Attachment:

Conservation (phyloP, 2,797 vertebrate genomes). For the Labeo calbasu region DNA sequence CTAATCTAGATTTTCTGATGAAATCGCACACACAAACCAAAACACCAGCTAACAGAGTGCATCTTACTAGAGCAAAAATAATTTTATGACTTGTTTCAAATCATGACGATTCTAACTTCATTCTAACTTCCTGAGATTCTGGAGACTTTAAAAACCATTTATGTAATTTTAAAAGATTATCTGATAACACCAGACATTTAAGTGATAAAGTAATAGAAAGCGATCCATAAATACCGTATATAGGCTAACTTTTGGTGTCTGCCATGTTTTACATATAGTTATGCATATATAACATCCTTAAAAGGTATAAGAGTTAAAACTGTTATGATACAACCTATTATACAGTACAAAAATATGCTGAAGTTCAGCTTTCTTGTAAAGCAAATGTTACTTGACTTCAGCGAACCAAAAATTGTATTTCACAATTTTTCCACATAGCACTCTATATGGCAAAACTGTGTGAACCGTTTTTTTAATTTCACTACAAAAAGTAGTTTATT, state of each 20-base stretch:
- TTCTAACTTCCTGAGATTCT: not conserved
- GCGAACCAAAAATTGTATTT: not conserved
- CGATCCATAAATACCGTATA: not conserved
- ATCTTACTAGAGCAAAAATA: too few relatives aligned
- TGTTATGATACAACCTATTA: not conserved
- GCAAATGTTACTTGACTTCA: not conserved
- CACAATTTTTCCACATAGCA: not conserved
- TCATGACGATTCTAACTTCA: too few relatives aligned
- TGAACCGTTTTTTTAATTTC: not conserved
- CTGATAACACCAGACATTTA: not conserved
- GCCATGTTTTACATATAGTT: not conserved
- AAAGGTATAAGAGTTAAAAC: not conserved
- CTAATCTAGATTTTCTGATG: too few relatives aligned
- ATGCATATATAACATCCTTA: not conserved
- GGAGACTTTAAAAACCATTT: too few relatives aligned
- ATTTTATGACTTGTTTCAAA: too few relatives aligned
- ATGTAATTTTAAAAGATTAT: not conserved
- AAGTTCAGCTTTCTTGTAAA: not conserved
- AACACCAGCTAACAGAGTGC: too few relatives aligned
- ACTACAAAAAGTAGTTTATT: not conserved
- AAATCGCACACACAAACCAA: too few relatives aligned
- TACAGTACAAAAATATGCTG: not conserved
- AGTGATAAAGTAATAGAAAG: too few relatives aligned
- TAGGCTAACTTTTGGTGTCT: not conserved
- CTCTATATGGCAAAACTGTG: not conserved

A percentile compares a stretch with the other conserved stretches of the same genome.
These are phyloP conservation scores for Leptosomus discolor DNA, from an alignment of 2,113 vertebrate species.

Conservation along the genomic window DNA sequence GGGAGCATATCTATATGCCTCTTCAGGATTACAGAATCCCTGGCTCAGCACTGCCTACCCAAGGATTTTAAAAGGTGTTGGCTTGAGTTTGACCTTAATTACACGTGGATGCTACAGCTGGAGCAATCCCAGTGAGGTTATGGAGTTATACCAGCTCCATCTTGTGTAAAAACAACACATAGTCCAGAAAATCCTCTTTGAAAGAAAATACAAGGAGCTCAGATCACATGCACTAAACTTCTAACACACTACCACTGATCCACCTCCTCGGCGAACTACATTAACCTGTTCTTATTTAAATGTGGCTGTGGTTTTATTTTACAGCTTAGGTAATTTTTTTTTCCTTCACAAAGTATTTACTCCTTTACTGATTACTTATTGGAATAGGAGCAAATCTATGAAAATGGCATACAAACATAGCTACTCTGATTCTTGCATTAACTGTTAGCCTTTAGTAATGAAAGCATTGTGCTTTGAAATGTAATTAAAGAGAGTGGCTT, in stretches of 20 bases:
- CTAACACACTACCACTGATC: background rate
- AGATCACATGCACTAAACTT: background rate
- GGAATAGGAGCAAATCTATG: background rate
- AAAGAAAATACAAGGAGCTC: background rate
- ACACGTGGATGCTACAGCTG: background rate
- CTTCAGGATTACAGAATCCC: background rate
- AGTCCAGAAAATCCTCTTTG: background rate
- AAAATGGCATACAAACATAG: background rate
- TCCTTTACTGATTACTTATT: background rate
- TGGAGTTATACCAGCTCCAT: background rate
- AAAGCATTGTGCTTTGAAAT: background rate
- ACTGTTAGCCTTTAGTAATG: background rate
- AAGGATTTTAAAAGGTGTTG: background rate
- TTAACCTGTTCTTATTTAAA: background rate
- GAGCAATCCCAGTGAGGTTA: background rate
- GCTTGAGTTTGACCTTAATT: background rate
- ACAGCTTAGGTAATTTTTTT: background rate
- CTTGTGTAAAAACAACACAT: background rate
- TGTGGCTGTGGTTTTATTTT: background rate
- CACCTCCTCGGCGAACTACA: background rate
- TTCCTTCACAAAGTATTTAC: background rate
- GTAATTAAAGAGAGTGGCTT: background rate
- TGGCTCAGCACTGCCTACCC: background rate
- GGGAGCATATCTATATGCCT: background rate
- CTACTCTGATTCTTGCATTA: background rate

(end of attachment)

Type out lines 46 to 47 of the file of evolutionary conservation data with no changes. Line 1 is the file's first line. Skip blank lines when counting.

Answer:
- ACAGCTTAGGTAATTTTTTT: background rate
- CTTGTGTAAAAACAACACAT: background rate